You drive through a residential area and then you are at the campground.  You are on a knoll or incline so you are looking down over the valley.  There is horse site as well but I do not know the details of that.

We are tent campers. There are  good tent sites as well RV sites.  A great place to watch the star, the sunset and the sunrise.  Trail right fromt= the campground up to a hill/mountain behind the campground.

Be prepared.  We have been snowed on here and wind whipped. Always go in February.

Sites have tables, fire rings and water. Modern bathrooms.

You are surrounded by Joshua Trees and if you catch them in the right time they are blooming.

Beach Bluff

I am a tent camper so rating this site is a bit hard.  If I had a van or camper the rating would be higher.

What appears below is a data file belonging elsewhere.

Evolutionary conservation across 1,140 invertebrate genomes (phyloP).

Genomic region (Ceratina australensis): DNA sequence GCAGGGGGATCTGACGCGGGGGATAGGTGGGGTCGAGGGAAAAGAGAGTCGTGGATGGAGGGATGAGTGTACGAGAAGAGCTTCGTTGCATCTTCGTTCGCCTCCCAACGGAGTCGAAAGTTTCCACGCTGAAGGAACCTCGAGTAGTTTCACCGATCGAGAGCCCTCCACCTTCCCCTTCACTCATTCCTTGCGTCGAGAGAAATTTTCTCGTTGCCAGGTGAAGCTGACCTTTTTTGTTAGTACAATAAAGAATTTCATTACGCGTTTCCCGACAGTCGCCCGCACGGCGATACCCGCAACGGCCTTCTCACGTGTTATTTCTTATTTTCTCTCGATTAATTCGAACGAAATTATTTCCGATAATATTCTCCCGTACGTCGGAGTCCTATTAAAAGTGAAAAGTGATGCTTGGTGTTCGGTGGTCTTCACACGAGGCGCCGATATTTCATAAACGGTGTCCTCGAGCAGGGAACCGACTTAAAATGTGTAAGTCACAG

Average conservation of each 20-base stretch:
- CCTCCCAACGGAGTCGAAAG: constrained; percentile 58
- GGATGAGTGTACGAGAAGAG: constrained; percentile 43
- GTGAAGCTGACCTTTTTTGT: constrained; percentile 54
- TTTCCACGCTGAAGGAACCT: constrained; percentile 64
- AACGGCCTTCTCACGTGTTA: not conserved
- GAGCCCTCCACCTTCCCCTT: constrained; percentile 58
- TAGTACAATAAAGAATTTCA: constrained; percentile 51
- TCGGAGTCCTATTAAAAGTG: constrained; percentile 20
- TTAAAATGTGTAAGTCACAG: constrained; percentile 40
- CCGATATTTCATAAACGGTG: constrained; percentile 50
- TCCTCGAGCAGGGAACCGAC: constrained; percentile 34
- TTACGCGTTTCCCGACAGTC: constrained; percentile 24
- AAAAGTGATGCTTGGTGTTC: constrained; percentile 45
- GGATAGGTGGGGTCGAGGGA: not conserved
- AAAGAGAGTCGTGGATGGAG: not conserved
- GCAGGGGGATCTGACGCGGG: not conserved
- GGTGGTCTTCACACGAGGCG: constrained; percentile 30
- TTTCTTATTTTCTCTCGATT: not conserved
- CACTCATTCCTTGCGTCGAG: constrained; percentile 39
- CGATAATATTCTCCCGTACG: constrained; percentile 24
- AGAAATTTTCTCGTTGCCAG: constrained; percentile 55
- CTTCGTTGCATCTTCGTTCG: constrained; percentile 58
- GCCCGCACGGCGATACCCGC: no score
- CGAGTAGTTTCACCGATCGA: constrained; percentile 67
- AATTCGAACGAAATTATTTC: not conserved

You are perched out in the open on a bluff above the ocean.  So the view and sunsets are epic.  But being on the bluff when the wind comes in, in a tent with no cover, it can be fierce.  Also you are right next to highway one, so there is also the noise factor.  Not much traffic at night, however, but trucks during the day.

It is a good launch site to get to the southern end of the Lost Coast.  Also close to the UC Angelo Coast Range Reserve which has great hikig trails.

Minamalist site - table and fire ring with primitive toilets.

Eel River Access

Not sure I would consider this as a destination, more of "on the way" stop. That being said you can spend some quality time here in the redwoods, and when the water is right, hang in the Eel River.